I have read about the powdered sugar treatments but never read when, how, or why to treat. Mostly it was to determine mite count it seems. When I purchased the latest two colonies he had corrugated black plastic in the colonies, I picked one up with my hand and he told me not to do that as it was nasty stuff. At that time I knew then that beekeeping had changed for the worst. This very well could be the reason for no evidence of mites except in the non regressed bees, but if so, why have I observed mites in that colony and only that colony? No way back then would we have put any nasty stuff in our colonies as honey was generally known to be a safe product, even from insecticide poisoning as it was presumed the bees would die prior to honey contamination.

    It just seems to me that powdered sugar all over the bees would disrupt the colony, and I have read that you don't apply on honey flows. Someone might share with me the reason specifics and theories of this treatment so I know more about it.

    Thanks
    Danny

  13. #13
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    Default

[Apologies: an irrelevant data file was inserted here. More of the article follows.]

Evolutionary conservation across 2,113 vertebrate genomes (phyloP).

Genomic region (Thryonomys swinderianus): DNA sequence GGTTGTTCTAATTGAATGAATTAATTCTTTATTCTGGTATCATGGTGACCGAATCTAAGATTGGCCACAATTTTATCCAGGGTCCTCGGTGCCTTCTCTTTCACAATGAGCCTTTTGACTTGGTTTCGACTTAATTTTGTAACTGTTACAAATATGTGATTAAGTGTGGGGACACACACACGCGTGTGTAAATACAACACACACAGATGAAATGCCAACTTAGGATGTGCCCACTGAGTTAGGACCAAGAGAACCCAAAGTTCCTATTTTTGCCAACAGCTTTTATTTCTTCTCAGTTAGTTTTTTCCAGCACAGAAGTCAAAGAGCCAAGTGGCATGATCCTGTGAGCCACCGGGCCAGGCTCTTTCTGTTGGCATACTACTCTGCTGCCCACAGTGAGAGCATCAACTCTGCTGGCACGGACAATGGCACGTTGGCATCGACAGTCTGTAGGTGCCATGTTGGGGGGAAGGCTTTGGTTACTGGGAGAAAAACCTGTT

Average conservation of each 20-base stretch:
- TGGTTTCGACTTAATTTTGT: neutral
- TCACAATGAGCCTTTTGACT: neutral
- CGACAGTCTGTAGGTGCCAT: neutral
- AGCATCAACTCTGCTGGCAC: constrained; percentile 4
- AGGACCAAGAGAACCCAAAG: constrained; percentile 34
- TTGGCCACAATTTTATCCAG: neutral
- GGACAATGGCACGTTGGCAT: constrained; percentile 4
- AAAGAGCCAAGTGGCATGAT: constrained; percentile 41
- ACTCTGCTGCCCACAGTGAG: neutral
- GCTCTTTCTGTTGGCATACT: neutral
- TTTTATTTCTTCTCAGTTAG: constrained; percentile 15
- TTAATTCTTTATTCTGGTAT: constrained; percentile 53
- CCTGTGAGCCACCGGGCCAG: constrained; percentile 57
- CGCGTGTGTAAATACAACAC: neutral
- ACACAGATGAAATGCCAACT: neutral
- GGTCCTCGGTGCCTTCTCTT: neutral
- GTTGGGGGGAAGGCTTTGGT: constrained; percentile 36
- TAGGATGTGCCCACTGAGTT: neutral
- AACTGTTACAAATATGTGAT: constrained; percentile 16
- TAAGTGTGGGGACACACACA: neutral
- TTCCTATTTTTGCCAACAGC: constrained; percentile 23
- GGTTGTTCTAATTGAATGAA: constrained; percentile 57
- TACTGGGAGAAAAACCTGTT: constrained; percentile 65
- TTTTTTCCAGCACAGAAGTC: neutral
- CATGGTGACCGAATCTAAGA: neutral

powdered sugur in the honey is what is refered to as "ADULTERATED" and a no no.... if its honey not for resale you will never know you sugared them once...

    THe method is the same as teh sugar roll for checks... lots of arguments about weather it ruins the sticy pads of teh mites or the post sugar grooming, but a large portion of the adult mites fall out the bottom.

    Mite load is also expotential, so breaking the cycle severly reduces the build be fall.. not teh be all end all, but a good harmless patch.

  14. #14
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    Default

    Yes, you can see Varroa in a picture with the naked eye:
    http://www.bushfarms.com/images/Varroa2.jpg
    http://www.bushfarms.com/images/Varroa3.jpg
    Michael Bush bushfarms.com/bees.htm "Everything works if you let it." ThePracticalBeekeeper.com 40y 200h 37yTF

  15. #15
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    May 2008
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    Default